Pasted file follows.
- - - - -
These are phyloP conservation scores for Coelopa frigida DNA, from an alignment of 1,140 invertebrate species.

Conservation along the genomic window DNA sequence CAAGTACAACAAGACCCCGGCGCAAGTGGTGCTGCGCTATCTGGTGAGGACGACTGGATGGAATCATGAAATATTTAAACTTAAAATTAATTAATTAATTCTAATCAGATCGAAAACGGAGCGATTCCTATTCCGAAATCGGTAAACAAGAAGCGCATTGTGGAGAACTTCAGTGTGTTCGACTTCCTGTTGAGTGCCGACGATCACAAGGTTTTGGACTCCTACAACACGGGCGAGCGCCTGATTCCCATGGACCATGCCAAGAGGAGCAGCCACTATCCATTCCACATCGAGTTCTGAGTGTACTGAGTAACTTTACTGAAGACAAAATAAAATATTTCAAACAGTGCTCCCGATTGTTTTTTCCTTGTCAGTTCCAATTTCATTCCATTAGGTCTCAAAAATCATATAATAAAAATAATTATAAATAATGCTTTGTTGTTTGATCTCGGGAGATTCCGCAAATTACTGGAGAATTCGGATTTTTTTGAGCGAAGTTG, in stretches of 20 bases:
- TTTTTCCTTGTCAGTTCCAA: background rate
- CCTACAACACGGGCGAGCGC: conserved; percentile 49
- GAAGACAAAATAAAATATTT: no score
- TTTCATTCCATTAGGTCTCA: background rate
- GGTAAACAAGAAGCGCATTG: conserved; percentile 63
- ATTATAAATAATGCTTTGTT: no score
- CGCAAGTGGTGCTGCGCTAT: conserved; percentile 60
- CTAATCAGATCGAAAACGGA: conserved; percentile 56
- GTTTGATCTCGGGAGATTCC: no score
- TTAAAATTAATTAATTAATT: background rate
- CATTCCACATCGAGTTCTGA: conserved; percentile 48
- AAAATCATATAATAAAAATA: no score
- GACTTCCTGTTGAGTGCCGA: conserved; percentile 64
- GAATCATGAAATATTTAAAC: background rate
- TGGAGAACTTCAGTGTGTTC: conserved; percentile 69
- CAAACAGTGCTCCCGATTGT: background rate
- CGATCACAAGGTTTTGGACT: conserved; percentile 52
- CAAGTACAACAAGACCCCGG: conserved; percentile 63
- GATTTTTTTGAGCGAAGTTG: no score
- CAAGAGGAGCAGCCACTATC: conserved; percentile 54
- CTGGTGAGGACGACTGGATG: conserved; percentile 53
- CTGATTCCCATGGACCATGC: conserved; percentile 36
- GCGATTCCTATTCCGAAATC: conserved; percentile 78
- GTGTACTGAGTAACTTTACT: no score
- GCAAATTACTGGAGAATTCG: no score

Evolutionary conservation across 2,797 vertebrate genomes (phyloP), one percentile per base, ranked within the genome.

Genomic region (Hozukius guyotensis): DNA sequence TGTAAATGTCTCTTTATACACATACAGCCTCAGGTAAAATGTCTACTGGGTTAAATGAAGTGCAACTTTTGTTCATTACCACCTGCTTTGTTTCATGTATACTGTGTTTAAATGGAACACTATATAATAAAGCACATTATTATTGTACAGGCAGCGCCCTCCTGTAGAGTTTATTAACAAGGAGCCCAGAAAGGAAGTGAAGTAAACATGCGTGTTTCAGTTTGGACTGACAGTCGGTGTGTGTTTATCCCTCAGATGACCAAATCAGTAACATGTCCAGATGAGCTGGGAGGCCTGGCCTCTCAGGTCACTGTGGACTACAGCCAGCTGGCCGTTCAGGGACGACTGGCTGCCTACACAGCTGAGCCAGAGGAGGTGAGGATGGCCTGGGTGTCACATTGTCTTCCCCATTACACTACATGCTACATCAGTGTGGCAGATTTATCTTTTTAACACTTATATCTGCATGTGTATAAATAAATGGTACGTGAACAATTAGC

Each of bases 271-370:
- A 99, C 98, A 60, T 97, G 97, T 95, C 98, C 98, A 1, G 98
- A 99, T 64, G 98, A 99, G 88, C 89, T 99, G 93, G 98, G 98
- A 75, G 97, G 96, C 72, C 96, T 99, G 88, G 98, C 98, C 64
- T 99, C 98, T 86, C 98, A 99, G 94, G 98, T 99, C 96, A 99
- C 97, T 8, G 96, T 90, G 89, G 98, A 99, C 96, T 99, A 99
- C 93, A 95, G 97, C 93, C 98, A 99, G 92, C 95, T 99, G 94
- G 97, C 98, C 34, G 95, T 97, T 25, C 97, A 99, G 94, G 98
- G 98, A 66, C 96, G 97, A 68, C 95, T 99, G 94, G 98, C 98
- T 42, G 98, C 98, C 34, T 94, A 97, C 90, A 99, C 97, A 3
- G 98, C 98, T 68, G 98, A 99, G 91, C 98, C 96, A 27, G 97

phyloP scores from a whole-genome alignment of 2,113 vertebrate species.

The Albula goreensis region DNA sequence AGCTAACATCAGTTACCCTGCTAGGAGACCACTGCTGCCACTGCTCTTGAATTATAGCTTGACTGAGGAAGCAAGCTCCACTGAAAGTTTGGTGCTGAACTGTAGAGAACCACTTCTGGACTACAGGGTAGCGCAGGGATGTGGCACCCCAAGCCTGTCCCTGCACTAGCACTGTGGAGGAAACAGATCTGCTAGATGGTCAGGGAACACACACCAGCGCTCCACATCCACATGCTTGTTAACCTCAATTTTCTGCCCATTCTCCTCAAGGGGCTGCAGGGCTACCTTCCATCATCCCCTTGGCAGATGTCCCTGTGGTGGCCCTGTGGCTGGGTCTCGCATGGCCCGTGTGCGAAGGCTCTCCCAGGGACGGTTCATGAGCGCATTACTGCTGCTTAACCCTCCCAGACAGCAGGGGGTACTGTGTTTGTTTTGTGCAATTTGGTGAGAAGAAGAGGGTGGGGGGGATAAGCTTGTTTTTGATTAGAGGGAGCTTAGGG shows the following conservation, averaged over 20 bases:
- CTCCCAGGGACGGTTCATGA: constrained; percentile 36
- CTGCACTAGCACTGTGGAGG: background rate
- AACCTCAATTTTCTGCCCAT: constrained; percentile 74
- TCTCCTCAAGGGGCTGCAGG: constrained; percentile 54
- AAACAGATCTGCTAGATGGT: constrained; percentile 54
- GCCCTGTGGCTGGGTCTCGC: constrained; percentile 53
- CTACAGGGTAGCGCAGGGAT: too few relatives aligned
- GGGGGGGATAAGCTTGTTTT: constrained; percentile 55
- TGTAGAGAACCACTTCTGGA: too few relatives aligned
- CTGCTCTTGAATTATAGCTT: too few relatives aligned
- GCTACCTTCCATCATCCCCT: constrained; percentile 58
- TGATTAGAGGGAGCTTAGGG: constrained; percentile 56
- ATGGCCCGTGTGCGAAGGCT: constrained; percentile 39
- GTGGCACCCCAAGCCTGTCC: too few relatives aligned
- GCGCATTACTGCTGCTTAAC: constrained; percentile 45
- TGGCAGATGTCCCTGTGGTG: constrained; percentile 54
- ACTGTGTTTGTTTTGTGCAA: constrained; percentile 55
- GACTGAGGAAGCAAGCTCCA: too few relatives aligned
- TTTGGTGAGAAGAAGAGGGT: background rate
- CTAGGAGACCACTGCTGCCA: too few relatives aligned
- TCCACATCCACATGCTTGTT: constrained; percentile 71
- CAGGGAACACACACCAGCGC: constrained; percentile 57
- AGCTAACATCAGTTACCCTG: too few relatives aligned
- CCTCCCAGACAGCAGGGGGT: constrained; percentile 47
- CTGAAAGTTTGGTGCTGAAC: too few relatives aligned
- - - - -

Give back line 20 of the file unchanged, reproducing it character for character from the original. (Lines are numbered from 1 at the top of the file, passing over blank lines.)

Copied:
- CAAGTACAACAAGACCCCGG: conserved; percentile 63